Our Gang & the Good Ol’ Days


When I think back to my childhood in the 1960s, I can’t help but reminisce about our neighborhood gang. This gaggle of children was fluid—it included anyone from our surrounding blocks who could come out to play on any given day. Sometimes it swelled in numbers on weekends and school holidays and other times it involved only a core group of us. And despite all the different personalities and ages it encompassed, it generally worked.

Back then we were largely responsible for our own entertainment. When the weather was warm, we banded together to ride bikes, sail fleets of paper boats and play games—Red Rover was a classic! Even during the long, cold winters, we still spent a lot of time outdoors, sledding, skating or building snow forts and snowmen.

Neighborhoods back in the 60s were different from those today. Families tended to stay put so kids grew up with the same group of friends, forming strong bonds as a result. It was like being part of a big extended family. Kids ran freely without much parental supervision even at a young age as they were always accompanied by older siblings.

In my hometown, we had a four- or five-block radius where we roamed and played. We also had the added benefit of living directly across from a park that spanned an entire city block, so that alone provided ample space to play.

Most mothers back then were stay-at-home moms as it was entirely possible for a family to live comfortably on only one income. So children came home after school, they didn’t have to attend after-school care. And structured activities/lessons were rare; we simply created our own fun. The odd one of us may have taken music lessons or perhaps a few swimming lessons, but the majority of us learned things the hard way—through a combination of trial and error and stubborn determination, with an older sibling most likely egging you on.

Being part of this gang gave all of us free reign in each other’s yards and homes: we wandered in and out of whoever’s house was closest to go to the bathroom, we knew which mom baked the best cookies, and we knew which parent (or grandparent) would give us change to buy penny candy at the corner store.

And what would a neighborhood gang be without the classic neighborhood bully? We certainly had ours. He was the older sibling of some our playmates and he was known far and wide in the neighborhood as trouble with a capital “T.” He actually seemed to relish his reputation, wearing it almost like a badge of honour. He teased relentlessly, interrupted or ruined our games and wreaked havoc on anything we constructed. And I’m afraid that in our collective fear, we made no attempt to include him in our play; in fact, we dutifully avoided him like the plague. With hindsight, I am sure we only exacerbated the problem. I have to wonder if his interactions, however negative, were merely his misguided attempts at inclusion.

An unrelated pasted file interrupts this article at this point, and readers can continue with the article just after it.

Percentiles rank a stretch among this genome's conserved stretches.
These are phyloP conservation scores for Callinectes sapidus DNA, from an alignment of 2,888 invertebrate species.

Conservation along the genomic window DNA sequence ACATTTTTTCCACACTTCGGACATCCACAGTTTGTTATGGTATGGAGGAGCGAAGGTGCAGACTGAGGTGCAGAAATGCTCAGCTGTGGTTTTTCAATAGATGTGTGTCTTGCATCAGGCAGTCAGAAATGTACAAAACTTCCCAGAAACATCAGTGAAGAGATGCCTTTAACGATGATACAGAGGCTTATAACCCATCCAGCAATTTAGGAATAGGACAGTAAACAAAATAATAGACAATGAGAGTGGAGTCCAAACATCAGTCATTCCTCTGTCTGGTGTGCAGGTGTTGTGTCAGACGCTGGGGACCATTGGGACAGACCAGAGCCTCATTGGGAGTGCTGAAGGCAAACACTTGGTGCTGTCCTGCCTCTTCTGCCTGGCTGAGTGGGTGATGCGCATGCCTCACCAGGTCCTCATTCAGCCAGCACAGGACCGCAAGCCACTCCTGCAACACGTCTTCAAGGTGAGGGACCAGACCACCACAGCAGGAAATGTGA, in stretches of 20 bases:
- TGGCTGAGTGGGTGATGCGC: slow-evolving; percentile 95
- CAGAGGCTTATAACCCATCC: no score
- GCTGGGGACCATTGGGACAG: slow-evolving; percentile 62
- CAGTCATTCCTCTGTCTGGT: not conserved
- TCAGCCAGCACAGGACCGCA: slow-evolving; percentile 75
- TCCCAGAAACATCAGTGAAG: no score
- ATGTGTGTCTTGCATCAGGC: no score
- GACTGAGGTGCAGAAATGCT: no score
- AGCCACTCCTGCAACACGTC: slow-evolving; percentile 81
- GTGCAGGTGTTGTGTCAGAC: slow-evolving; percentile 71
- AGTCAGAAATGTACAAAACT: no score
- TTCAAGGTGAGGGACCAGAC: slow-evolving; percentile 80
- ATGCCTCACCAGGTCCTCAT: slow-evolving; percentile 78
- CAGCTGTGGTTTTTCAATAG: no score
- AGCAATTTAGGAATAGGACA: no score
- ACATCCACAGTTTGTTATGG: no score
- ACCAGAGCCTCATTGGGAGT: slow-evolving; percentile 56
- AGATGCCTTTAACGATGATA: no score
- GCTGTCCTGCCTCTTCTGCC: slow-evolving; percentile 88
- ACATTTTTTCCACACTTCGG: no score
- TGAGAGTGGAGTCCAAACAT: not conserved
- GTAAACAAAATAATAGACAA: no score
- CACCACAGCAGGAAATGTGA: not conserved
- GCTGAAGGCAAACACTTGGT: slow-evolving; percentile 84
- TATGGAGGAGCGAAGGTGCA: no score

I distinctly remember one summer when the rumor mill identified this bully as the likely culprit who had pilfered an apple from our back yard apple tree. And this was no ordinary apple. It was one that had grown to gigantic proportions, and it was quite simply my father’s pride and joy. He forbade any of us to pick it. If there was a Guinness Book record for the largest apple, this one certainly would have rivalled it. It was the talk of the neighborhood. We would stand underneath that apple tree, and “oohhh” and “ahhh” just gazing upwards through the foliage. Until one day, later in the fall, that marvelous apply simply disappeared. A quick investigation proved it hadn’t grown too heavy as it wasn’t found at the base of the tree. Well, you can imagine my father’s ire. Alas, there was no proof, so the apple bandit was never caught, much to my father’s dismay, but he certainly blamed you know who.

Bullies aside, it saddens me that many children today do not have the opportunity to experience being part of a neighborhood gang. Neighborhoods seem to be different nowadays, I imagine because of the mobility of families and the simple fact that many households have two working parents.

Our neighborhood gang served a purpose—Friendship. Safety. Belonging. Loyalty. Within its familiar confines, we learned the give and take of relationships, how to negotiate with others, the art of compromise and the importance of sharing and being kind with one another. It was like a mini-microcosm that prepared us for the wider world. Looking back, it easily brings to mind some of my fondest childhood memories.

Susan Gnucci
Susan Gnucci
Susan Gnucci is a local author and a proud “nonna” to an adorable four-year-old grand-son. She enjoys sharing her experiences as a first-time grandparent.